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In the news today: Israeli academics on protests, weight-loss drug coming to Canada

Here is a roundup of stories from The Canadian Press designed to bring you up to speed on what you need to know today...
Pro-Palestinian activists at their encampment on the McGill University campus in Montreal, Wednesday, May 1, 2024. THE CANADIAN PRESS/Ryan Remiorz

Here is a roundup of stories from The Canadian Press designed to bring you up to speed on what you need to know today...

Israeli academics respond to campus protests

One of the demands of pro-Palestinian activists who have set up protest encampments on university campuses in Canada and the United States is a severing of ties with Israeli universities.

Tel Aviv University and other research institutions in Israel are accused of being accomplices in that country's war in Gaza and its occupation of Palestinian territories. But some prominent Israeli academics argue their universities are also home to leading voices for peace and have been at the forefront of the internal protest movement against the right-wing government of Benjamin Netanyahu.

"Academics in Israel are striving for peace — maybe more than any other part of the Israel community," Prof. Ran Barkai, who teaches prehistoric archeology at Tel Aviv University, said in an interview Wednesday from Israel.

Israeli universities should be empowered, he added, because they are home to the major forces pushing for reconciliation with Palestinians.

"Good relations should be kept with them because they are the centre of sanity of Israel — if sanity can be reached, it's through people in universities … decreasing relations with Israel universities would only harm chances for peace."

Wegovy weight-loss drug in Canada next week

The makers of Ozempic say their weight-loss drug Wegovy will be available to patients in Canada starting Monday. 

Novo Nordisk's weekly injection is approved for weight loss among patients diagnosed with obesity.

Wegovy can also be prescribed to patients who are significantly overweight and have at least one related medical condition, such as high blood pressure, Type 2 diabetes or obstructive sleep apnea. 

Dr. Sanjeev Sockalingam of Obesity Canada says obesity is a serious medical condition and Wegovy is an important treatment option.

He says it's not intended for "cosmetic" use.

Wegovy contains the same medication — semaglutide — as the diabetes drug Ozempic but at a higher dose.

Two Ontario byelections set for today

It's byelection day in two Ontario ridings and one of the races appears to be quite competitive.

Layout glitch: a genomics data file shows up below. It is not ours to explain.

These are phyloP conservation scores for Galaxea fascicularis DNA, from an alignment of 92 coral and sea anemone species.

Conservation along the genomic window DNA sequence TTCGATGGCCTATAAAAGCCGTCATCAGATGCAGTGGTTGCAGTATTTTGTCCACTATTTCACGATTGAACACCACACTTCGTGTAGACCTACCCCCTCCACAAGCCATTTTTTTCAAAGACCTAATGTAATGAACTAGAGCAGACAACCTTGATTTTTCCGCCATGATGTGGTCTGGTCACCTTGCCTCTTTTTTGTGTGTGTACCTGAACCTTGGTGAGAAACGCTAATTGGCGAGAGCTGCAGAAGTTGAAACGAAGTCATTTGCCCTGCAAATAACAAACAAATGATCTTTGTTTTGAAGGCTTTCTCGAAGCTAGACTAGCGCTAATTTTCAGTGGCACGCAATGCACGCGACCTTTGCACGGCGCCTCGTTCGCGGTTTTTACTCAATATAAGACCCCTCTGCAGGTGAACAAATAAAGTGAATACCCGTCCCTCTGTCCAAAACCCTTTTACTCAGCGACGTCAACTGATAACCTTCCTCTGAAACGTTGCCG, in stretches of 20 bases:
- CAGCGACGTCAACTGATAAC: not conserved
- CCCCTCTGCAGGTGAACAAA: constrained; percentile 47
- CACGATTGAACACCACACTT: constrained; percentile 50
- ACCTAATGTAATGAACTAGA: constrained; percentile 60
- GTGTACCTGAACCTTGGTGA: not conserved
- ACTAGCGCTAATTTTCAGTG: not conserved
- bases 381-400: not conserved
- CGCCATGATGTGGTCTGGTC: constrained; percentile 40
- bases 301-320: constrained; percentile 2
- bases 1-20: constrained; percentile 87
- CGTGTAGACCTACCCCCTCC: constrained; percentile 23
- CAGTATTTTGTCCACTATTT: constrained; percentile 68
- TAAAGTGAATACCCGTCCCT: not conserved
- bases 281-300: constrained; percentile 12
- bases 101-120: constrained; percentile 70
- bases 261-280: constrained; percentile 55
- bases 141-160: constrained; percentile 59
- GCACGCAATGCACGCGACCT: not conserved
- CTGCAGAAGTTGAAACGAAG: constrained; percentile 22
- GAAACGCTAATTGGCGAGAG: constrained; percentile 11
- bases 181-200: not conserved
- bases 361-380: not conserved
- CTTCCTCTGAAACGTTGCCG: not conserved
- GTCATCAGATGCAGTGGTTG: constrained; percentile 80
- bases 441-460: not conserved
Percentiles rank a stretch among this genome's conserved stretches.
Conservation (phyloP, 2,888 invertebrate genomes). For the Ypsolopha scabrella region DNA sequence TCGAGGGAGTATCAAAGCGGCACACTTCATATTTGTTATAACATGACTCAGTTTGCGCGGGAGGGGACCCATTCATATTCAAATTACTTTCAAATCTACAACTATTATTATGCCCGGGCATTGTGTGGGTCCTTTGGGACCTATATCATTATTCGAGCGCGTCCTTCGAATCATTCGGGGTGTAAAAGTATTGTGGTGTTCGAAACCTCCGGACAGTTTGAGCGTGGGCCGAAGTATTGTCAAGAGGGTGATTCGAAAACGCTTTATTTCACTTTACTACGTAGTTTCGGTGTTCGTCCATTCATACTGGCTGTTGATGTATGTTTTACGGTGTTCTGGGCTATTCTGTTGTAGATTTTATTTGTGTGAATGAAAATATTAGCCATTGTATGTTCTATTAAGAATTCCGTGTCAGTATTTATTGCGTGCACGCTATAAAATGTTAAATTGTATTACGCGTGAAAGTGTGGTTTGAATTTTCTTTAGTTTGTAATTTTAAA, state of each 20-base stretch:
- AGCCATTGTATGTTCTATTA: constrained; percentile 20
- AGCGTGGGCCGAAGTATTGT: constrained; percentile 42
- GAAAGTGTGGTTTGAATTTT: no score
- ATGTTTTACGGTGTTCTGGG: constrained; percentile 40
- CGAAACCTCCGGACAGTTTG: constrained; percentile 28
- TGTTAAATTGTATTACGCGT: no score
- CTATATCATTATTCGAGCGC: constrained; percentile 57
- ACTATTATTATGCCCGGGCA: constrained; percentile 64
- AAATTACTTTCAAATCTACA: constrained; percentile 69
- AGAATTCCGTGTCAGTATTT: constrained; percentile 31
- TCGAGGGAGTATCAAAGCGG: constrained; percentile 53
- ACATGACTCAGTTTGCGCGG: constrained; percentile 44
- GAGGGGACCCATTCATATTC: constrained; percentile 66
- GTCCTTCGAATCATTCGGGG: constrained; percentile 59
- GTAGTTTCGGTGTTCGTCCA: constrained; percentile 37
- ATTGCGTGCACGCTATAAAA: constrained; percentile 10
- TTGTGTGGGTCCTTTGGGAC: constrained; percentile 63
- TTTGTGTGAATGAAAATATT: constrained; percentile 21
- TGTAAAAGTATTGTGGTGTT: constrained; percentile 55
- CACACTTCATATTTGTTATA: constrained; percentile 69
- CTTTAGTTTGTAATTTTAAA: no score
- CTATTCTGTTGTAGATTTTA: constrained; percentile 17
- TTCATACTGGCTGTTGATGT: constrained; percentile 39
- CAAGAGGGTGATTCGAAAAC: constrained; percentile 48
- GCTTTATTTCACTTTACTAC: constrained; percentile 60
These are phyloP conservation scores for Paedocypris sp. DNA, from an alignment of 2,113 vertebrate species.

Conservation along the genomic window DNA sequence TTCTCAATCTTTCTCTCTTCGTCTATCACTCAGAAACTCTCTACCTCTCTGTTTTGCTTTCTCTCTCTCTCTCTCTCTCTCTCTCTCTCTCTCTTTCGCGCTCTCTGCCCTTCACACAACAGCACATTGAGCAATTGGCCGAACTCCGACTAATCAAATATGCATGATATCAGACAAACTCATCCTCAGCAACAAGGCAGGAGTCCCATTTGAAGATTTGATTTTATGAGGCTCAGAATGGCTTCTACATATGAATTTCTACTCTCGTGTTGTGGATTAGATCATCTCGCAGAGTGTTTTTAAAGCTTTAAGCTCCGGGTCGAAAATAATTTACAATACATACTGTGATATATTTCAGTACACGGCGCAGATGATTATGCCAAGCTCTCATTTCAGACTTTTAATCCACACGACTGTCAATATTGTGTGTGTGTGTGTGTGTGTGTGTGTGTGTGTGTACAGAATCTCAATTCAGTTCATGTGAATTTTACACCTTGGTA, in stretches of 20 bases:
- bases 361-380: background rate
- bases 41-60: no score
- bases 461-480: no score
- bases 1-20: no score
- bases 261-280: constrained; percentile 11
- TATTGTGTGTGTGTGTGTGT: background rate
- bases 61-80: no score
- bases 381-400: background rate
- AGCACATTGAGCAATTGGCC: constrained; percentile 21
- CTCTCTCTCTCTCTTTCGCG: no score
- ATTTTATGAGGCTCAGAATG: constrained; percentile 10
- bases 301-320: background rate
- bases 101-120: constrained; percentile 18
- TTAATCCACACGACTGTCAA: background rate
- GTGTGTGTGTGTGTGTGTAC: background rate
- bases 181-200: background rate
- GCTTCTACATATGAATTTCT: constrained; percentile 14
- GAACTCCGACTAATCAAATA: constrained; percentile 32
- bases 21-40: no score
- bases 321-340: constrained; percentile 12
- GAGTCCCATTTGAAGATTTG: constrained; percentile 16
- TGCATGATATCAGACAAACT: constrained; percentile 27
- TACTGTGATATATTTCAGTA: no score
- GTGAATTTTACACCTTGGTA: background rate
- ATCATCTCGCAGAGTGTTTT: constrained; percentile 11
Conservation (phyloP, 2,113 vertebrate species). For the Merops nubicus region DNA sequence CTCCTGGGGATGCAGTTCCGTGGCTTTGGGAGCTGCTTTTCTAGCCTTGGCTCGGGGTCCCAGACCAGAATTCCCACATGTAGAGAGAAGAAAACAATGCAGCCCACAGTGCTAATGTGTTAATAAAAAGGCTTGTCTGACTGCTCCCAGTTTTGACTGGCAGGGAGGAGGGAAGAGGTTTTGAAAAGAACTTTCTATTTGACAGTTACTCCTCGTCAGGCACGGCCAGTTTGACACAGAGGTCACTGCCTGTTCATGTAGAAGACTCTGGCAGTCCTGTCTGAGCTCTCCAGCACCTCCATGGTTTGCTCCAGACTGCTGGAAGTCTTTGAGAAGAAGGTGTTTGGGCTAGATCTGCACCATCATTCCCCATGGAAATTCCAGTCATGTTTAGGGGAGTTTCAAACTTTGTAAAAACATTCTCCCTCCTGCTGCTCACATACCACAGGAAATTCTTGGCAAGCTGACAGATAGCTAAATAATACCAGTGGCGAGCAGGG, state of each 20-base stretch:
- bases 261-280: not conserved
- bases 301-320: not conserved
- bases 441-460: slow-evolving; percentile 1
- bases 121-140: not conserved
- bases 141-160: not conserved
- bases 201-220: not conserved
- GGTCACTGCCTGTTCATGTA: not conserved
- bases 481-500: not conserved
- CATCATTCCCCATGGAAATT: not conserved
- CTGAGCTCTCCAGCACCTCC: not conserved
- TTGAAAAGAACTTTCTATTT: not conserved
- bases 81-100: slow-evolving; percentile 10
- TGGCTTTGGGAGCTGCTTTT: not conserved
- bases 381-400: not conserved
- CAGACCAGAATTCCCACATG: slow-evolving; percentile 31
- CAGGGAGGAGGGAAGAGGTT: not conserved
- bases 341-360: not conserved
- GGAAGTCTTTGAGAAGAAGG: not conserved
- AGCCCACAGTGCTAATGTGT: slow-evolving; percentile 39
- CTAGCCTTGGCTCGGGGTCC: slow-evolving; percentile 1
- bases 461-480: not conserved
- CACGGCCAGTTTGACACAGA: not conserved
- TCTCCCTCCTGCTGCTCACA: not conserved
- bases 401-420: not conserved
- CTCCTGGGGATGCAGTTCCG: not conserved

Polls and observers suggest the Progressive Conservatives and Liberals are neck and neck in Milton, just west of Mississauga, while the Tories are largely expected to hold onto the southwest Ontario riding of Lambton-Kent-Middlesex.

Milton has been vacant since cabinet minister Parm Gill resigned in February to join the federal Conservatives.

The Liberal candidate is Galen Naidoo-Harris, who has worked in the local federal constituency office and is the son of a former provincial representative for the area, and the Progressive Conservative candidate has Liberal roots as well.

Carbon capture facility underperforms: study

A signature carbon capture and storage project in Saskatchewan continues to miss emissions reduction goals, raising questions about the cost-effectiveness of the technology, says a report.

"We don't think carbon capture works as well as industry and promoters claim," said David Schissel, an analyst who wrote the report for the Institute for Energy Economics and Financial Analysis, an international non-profit agency.

"We don't think it's a good use of money to keep coal-fired power plants running."

Schissel looked at data from Sask Power's Boundary Dam project, a coal-fired power plant in southeast Saskatchewan that began capturing carbon dioxide emissions in the fall of 2014. 

Proponents originally said the plant would capture up to 90 per cent of its carbon emissions. That would amount to about a million tonnes of climate-changing carbon dioxide a year — the rough equivalent of emissions from 200,000 cars.

Lawyers to seek not criminally responsible defence

Lawyers for a Winnipeg man accused of killing four women say they plan to argue that he is not criminally responsible because he is mentally ill.

The lawyers for Jeremy Skibicki made the statement in court Wednesday, as the two sides tried to resolve issues before a jury is brought in next week to start hearing evidence.

Skibicki, 37, has pleaded not guilty to four counts of first-degree murder. 

The partial remains of Rebecca Contois were found in a garbage bin and at a city-run landfill in 2022. Police have said they believe the remains of Morgan Harris and Marcedes Myran are at a different, privately owned landfill outside of the city. 

The location of an unidentified woman Indigenous leaders have named Mashkode Bizhiki'ikwe, or Buffalo Woman, is unknown. 

London Drugs phone lines working again

London Drugs says its phone lines are working again after being taken offline in response to a cybersecurity incident. 

A statement from the Richmond, B.C.-based pharmacy and retail chain says Canada Post offices inside London Drugs stores are also up and running again.

The company closed all of its stores across Western Canada until further notice after the incident was discovered on Sunday.

The statement says the stores remain closed out of an abundance of caution but customers are still being provided with urgent pharmacy care.

It says the investigation is assessing the extent to which any data has been compromised and people will be notified if personal information was affected.


This report by The Canadian Press was first published May 2, 2024

The Canadian Press

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